And thanks to everyone who expressed sympathy yesterday for my being stranded at LGA Sunday night. As I mentioned off blog to @Nancy and @JC66, I may have been miserable on my tile floor bed, but my proximity to the American Airlines help desks allowed me to be placed on standby at 4 AM, putting me at the #1 slot for the first flight out. Lo and behold, I got on and was home yesterday morning. So it all ended as well as could be.

Z 1:14 PM  

@jberg - apparently not clear enough.

@anon9:25 - Even if we were to accept that “closer to eighth,” was meant as “closer to finishing eighth” rather than “closer to the 8th place finisher’s score” you (or they) STILL got the arithmetic wrong, since it is closer to finishing 6th. Trying to reparse the meaning of a phrase is a neat trick, but admitting that the initial point was wrong (and a little mean spirited) would have been a better trick.

@kitshef10:14 - no doubt.

@Joaquin10:57 - no doubt.

@Dorothy Biggs - Streaming services like Pandora and Spotify favor singles over albums. It is common now for artists to trickle out tracks from upcoming albums. The single is alive and well, even if 45 r.p.m. records have not had the same resurgence as L.P.s.

@Sir Hillary - As a frequent Shortz critic it was a good reminder of what he did for the crossword puzzle. If he consciously chose to diversify the inner circle he’d probably last another 20 years. I fear, though, an ignoble end could be his fate.

QuasiMojo 1:15 PM  

@mmorgan, you made me laugh. I bet you're pretty good at golf by now though. As for my questioning "green salad" I know it's an improvement over most of the bleccch served at salad bars and in restaurants now. I guess I'm just recalling when it was a "salad of greens" or perhaps I'm imagining that. Come to think of it we used to have Green Grocers, which would not be green paint, so I take back my complaint and will turn over a new leaf.

Anonymous 1:17 PM  

You clearly don't understand mathematics. Or rankings. The phrase closer to...means just what i said it does. No reparsing necessary. Try a math class and maybe conceding error once in a while.

Joe Dipinto 1:45 PM  

This puzzle was nicely put together, tho' I don't golf, watch it or care much about it. On Avicii: cross/cross/cross/cross/cross/cross/ and there it is. Shouldn't have been a problem, even if you never heard of him. Mt. Adams is the second-highest peak in Washington; where has it been keeping itself, puzzlewise? On the DL, apparently. I liked the near-rhyme of Napoli/Natalie.

If I write happily
'Best wishes from Napoli!'
Don't cable me snappily
To tell me we're through

But more importantly: Hey I'm famous! I'm quoted in the last paragraph of the Wired article Z posted. Without attribution -- hmm, I'll have to contact the author about that.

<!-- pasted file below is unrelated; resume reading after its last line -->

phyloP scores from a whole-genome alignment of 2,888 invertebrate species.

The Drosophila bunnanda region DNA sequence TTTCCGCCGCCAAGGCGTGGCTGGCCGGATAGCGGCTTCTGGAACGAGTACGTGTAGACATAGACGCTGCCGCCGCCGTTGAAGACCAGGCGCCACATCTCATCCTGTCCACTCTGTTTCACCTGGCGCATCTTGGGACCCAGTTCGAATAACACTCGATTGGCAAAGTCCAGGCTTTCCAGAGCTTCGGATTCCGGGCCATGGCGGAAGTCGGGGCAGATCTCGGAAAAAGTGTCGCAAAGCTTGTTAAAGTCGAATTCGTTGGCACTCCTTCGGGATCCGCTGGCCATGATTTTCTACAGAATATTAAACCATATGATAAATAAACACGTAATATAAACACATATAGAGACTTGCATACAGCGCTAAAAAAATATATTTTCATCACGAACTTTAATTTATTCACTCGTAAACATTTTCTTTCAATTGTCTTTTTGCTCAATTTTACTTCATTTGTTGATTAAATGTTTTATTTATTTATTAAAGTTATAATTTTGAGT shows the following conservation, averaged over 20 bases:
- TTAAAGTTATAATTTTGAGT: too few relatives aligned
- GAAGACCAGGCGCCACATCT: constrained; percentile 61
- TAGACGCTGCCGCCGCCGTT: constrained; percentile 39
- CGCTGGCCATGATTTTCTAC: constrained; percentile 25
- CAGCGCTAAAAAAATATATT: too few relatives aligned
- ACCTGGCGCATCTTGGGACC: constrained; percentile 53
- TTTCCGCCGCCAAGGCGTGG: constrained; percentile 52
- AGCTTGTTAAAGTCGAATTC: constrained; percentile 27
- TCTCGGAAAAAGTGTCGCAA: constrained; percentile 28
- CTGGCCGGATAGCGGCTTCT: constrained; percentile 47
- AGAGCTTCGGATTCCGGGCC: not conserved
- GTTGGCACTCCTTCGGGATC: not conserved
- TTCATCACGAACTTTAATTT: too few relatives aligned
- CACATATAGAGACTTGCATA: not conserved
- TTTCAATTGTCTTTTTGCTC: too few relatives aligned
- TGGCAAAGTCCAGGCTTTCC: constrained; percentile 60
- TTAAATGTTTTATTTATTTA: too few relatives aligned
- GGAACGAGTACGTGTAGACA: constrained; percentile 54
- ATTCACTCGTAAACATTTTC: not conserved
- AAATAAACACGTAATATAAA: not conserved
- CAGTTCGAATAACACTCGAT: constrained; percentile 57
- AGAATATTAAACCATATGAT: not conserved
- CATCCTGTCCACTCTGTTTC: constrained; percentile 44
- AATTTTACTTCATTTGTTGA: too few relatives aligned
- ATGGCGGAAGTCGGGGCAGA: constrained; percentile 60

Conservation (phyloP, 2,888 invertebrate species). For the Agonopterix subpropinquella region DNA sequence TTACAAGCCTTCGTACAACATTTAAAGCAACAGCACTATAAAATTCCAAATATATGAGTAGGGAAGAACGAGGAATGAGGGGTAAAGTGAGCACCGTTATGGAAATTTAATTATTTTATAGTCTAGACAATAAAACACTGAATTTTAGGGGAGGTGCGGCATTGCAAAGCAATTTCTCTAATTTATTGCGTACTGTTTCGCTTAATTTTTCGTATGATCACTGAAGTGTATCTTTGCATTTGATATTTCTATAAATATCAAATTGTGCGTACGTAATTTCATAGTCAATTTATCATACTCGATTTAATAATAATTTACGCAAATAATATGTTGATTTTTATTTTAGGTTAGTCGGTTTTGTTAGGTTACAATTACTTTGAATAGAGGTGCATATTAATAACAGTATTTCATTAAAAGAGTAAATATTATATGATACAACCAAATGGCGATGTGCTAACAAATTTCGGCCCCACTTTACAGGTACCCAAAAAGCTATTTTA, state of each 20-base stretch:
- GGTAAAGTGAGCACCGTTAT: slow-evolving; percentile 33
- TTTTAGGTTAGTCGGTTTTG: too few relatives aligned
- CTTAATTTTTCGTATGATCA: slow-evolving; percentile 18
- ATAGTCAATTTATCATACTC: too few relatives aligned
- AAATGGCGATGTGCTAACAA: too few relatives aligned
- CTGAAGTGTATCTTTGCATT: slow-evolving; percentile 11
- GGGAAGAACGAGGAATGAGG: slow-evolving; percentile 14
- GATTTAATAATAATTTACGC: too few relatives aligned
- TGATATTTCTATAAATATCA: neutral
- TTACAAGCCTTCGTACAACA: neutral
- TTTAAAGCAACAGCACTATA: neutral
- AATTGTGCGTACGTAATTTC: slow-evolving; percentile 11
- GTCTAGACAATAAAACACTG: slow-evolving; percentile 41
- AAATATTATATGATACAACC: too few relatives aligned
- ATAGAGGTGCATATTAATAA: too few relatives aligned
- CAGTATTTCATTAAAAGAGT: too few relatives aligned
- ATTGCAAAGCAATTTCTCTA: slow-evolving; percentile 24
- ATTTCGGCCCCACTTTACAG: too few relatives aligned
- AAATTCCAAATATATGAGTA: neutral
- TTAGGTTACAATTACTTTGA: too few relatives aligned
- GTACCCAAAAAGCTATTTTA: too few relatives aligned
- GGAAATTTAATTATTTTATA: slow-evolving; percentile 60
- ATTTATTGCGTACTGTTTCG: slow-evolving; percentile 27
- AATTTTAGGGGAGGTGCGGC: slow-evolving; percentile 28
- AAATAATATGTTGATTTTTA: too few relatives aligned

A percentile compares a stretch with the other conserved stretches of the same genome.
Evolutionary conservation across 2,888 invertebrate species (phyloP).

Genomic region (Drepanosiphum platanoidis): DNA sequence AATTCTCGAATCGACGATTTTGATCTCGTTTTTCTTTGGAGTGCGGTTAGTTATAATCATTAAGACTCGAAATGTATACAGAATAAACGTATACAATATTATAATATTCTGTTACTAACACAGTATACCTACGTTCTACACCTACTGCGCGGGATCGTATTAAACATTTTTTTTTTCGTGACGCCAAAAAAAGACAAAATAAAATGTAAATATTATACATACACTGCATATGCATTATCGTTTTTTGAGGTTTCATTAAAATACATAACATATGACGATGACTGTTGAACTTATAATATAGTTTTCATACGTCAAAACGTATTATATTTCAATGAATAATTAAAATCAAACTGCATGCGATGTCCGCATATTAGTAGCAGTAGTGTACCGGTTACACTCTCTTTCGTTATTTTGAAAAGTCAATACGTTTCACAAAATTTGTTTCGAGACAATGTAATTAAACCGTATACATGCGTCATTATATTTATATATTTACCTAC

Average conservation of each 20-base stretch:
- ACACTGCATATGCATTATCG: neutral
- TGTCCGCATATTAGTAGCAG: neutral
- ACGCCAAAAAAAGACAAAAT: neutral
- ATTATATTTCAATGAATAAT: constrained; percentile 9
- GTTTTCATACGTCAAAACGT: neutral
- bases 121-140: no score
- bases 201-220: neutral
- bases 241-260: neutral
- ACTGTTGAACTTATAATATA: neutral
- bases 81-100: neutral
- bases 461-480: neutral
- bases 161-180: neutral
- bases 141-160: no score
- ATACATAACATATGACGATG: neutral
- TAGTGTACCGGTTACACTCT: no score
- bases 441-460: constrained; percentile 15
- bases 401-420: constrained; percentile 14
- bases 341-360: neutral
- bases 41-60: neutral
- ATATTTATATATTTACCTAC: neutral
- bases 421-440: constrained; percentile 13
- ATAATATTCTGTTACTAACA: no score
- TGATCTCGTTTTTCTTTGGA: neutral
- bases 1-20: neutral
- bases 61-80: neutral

From the Wired Article (re: Erik Agard's pot puzzle of June 2):

Even “Stoner's Film Festival” had its detractors. “Should have been used for rolling paper,” one solver sniffed in a comment. “And to think I thought that things were starting to look up for Sundays.”

My comment on said (sadly unoriginal) puzzle. I don't think I sniffed while typing it:

Sittin' downtown makin' a Sunday crossword
One toke over the line

Right. This puzzle must have seemed cutesy-clever back in 1971 when it was first submitted to the Times. It didn't age well. Should have been used for rolling paper.

And to think I thought that things were starting to look up for Sundays. Wrong.


Cassieopia 1:54 PM  

Fast and easy puzzle. Surprised and pleased to see Avicii in the grid; I listen to a lot of his stuff as workout music. If EDM is not to your liking, do at least try listening to the lovely, bluegrass-inspired Hey Brother:

Hey brother! There's an endless road to rediscover; Hey sister! Know the water's sweet but blood is thicker; Oh, if the sky comes falling down, for you; There's nothing in this world I wouldn't do.

And yes, I am pleased to be 60 and know his name; a petty ego-booster but I'll take it.

Thank you @Z for the link; very interesting read.

JC66 2:18 PM  

@Z 11:05

Interesting article, thanks. (@Joe d, loved your quote even before I knew it was yours.)

Yam Erez 2:28 PM  

No one should ever drink a cup of cocoa. Cocoa should only be drunk from a mug!

Speedweeder 2:43 PM  

@Nancy 9:37 - "I have known maybe four tennis players who actually made fun of their own game".

If you had known me, you could boost your total to five. I had decent tennis skills, but when given options for which shot to attempt, I would usually pick the one with the highest degree of difficulty. While it occasionally resulted in a satisfying winner, the percentages made it a losing strategy. Also, when faced with a less skilled opponent, I was quite adept at playing down to their level.

I no longer play, but I still have recurring dreams about tennis, which never end well. Often the court turns into some sort of obstacle course, or I am playing with a spatula instead of a racquet. Highly frustrating.

I can't imagine the kind of nightmares golfers must have.

QuasiMojo 2:55 PM  

@Joe DiPinto, I was hoping for some Shirley Bassey from you...

"Natalie, Natalie
You are young
You are free
You don't love him
And it could never be
He is all I live for
Send him back to me."

Joe Dipinto 3:08 PM  

@Quasi -- My Shirley Bassey knowledge starts and ends with the 007 theme songs. @jc66 -- I see you were at Lollapuzzoola. I should have gone this year.

kitshef 4:28 PM  

@Z - thanks for the link.
@Joe DiPinto - You were too kind to Stoner's Film Festival, which I called "a crumple-it-up-burn-it-and-dissolve-the-ashes-in-acid failure".

Anonymous 5:01 PM  

In addition to the Paddy/Padraig connection, "Patty" is the spelling for the nickname of Patricia.

Nancy 5:05 PM